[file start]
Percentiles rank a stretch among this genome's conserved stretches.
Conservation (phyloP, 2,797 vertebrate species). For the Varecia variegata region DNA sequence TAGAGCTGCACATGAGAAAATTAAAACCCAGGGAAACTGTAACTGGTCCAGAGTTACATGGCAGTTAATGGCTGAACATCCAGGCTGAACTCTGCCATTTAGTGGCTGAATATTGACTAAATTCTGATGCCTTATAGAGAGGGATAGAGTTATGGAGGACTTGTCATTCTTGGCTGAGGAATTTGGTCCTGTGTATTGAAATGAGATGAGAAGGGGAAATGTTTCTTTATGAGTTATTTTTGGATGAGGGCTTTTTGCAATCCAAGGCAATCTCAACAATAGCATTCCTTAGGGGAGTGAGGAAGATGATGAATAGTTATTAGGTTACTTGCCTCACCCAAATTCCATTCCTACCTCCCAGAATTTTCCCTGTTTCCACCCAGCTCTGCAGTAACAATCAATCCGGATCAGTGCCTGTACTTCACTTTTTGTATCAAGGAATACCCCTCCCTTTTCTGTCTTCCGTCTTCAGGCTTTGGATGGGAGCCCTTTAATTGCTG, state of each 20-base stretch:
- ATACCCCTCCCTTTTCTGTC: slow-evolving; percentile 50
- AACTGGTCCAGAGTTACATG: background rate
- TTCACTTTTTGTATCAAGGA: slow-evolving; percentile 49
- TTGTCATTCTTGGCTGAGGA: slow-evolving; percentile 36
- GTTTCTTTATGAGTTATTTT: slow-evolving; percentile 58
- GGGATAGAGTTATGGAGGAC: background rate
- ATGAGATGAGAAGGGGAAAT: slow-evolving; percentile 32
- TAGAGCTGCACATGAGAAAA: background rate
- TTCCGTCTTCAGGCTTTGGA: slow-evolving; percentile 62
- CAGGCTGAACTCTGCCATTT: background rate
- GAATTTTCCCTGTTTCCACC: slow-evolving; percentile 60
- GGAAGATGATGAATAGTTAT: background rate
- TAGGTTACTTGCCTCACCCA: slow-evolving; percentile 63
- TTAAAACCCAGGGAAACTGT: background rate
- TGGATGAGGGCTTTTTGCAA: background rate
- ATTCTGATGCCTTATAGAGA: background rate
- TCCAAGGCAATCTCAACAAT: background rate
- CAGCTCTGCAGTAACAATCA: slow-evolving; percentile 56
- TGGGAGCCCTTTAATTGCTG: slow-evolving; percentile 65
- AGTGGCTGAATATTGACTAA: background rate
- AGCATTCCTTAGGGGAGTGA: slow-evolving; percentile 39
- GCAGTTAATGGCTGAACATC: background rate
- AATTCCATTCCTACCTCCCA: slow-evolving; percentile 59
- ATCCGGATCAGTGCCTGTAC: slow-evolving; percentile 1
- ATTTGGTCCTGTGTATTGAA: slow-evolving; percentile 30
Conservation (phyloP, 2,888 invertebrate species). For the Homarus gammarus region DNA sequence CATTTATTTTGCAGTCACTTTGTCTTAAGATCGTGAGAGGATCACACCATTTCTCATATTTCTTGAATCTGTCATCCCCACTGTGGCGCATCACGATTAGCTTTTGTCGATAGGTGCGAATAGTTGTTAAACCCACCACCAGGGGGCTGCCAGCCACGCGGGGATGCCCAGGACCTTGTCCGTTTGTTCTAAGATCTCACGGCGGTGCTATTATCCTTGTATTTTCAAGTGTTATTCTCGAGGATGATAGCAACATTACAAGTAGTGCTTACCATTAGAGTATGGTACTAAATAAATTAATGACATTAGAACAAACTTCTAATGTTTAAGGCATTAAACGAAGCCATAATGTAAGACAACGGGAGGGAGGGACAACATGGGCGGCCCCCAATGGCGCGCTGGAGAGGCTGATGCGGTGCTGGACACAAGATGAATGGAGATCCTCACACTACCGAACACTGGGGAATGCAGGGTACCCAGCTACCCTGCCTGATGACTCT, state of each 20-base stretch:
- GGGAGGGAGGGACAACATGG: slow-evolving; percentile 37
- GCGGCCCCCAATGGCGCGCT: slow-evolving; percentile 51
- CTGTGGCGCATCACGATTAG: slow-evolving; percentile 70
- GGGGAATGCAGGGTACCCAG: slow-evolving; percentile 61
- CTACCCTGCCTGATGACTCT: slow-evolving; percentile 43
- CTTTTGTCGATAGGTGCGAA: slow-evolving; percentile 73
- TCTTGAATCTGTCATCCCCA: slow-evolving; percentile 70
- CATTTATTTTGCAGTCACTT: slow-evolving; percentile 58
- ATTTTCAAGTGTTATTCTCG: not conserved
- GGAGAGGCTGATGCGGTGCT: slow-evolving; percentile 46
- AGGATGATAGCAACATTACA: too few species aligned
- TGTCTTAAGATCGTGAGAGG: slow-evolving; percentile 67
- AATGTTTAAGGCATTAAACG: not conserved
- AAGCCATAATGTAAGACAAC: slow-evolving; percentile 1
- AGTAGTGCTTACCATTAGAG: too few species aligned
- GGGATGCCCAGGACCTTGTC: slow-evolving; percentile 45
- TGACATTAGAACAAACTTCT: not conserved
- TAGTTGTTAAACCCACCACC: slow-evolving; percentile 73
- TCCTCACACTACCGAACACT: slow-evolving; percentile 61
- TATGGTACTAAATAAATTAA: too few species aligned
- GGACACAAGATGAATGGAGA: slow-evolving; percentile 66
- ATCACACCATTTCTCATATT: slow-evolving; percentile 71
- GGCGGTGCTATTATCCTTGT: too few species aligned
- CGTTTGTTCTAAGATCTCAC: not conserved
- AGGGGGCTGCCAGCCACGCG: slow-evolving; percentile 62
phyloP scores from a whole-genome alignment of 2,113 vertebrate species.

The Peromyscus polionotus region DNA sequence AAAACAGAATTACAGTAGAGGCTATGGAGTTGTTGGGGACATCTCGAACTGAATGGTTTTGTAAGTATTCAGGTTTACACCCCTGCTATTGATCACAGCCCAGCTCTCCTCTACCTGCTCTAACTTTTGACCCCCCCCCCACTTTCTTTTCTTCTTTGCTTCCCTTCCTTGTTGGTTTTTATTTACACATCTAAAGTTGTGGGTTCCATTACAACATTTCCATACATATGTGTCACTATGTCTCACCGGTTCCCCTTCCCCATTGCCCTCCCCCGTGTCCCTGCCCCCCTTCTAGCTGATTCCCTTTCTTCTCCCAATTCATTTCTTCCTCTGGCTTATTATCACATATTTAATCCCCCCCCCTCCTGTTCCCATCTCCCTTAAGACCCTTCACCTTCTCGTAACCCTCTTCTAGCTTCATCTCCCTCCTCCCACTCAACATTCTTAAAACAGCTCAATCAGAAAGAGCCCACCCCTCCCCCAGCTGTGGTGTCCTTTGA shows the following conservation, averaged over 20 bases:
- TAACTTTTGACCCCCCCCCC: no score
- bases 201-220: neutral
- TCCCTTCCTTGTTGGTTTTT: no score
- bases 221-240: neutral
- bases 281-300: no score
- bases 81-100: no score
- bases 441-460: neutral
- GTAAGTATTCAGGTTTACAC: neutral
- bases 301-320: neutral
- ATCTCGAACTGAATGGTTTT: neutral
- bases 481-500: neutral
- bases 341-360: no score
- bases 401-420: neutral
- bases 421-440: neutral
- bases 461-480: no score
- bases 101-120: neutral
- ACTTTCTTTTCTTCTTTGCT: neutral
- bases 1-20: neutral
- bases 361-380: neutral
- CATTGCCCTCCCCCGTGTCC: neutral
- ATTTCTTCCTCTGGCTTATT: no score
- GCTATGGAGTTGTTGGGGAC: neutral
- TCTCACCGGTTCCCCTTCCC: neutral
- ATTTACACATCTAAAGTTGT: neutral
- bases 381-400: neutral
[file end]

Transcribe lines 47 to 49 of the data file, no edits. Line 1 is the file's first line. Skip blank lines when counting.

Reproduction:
- TCCTCACACTACCGAACACT: slow-evolving; percentile 61
- TATGGTACTAAATAAATTAA: too few species aligned
- GGACACAAGATGAATGGAGA: slow-evolving; percentile 66